The year 2017 was anomalously warm and dry across the whole Italian Peninsula, and the paucity of precipitation was emphasized during the extreme summer drought of the main Italian river, i.e., the Po river, which was characterized by a discharge persistently below 600 m3
/s (in spite of the average discharge of 1500 m3
/s). During these extreme conditions, the Po river oxygen and hydrogen stable isotopes (δD, δ18
O) displayed a relation (δD = 6.1*δ18
O − 6.6) significantly different from that recorded in the previous investigation of the years 2012–2014 (δD = 7.5*δ18
O + 6.5). The lowering of the slope and the negative intercept clearly reflect the transition toward arid conditions that characterized the investigated period. The difference is expressed by the derivative parameter Line-Conditioned excess (LC-exc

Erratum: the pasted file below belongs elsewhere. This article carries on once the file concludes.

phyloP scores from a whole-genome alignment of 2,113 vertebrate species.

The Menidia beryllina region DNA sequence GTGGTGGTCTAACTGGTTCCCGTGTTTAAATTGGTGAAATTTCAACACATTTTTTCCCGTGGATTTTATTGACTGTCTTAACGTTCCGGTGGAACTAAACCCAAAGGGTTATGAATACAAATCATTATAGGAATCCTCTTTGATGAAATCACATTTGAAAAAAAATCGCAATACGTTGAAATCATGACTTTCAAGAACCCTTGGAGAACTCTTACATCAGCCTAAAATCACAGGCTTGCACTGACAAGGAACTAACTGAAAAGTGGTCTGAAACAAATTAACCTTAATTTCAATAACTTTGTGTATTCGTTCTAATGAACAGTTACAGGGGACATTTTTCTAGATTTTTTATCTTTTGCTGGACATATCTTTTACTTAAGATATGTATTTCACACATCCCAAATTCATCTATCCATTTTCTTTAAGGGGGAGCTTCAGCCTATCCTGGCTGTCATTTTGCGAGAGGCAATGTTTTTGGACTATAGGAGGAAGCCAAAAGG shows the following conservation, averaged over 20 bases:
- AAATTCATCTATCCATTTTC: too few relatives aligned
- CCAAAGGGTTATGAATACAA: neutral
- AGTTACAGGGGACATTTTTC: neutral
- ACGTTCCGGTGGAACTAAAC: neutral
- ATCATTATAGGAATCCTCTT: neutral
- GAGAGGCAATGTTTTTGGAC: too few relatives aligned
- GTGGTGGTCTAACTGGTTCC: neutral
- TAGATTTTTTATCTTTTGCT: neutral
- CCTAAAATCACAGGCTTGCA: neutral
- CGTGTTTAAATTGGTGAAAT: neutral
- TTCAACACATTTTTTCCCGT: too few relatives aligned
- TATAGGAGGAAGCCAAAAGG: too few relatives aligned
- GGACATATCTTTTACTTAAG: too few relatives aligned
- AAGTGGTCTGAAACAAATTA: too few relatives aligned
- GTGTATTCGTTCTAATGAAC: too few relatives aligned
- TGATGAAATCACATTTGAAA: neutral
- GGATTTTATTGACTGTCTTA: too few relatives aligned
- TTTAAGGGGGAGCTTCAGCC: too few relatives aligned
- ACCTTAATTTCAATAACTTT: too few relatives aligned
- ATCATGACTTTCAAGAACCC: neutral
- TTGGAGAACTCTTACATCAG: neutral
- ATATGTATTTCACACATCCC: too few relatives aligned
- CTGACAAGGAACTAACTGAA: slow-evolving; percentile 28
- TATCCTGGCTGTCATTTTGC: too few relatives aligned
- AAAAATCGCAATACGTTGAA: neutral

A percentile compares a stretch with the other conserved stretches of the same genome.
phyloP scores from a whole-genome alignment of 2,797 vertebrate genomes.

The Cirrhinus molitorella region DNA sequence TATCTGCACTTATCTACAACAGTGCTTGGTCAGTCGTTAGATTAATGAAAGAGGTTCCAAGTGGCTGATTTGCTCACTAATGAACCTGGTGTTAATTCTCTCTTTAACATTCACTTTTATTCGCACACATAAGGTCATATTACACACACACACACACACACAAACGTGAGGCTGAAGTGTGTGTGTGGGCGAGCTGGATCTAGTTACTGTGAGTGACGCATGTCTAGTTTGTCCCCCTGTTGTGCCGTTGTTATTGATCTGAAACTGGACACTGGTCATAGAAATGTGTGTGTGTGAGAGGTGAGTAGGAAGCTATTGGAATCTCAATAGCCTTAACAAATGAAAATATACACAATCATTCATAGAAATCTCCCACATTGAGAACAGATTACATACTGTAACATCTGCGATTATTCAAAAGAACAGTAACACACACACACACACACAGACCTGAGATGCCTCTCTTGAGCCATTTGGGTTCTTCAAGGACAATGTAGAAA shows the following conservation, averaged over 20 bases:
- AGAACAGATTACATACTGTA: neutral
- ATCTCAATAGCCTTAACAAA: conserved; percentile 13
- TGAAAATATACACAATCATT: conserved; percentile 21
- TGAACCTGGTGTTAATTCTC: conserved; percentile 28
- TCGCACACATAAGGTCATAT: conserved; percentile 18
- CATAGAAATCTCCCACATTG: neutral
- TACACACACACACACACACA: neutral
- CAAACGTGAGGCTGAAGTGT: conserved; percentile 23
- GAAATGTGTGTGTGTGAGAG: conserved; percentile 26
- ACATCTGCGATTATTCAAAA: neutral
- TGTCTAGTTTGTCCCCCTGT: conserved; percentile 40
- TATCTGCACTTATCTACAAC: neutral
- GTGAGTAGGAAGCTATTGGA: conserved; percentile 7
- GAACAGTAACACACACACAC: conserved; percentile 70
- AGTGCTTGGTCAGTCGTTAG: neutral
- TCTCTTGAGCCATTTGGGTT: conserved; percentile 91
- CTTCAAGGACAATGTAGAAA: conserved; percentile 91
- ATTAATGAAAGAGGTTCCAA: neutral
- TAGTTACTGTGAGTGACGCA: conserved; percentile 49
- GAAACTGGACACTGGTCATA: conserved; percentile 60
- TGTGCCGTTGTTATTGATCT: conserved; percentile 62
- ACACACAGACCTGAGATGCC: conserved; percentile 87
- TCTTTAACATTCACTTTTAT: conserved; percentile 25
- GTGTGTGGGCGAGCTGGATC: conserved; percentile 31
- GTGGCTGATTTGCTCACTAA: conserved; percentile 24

), which better describes the compositional difference of Po river water in the year 2017 with respect to that of the period 2012–2014, when the system was less affected by warm or dry conditions and the river discharge was more similar to the historical trends. The isotopic anomaly observed in 2017 throughout the river is even greater in the terminal part of the river, where in the meanders of the deltaic branches, the river flow progressively slows down, suffering significant evaporation. The isotopic signature of the water appears, therefore, an appropriate tool to monitor the watershed response to evolving environmental conditions. These sensitive isotopic parameters could be interpreted as “essential climate variables” (ECV) that are physical, chemical, or biological geo-referenced parameters that critically contribute to the characterization of Earth’s climate. Future research needs to find relationships between ECV (including the water stable isotopes) and the evolution of ecosystems, which especially in the Mediterranean area, appear to be fragile and severely affected by natural and anthropogenic processes.
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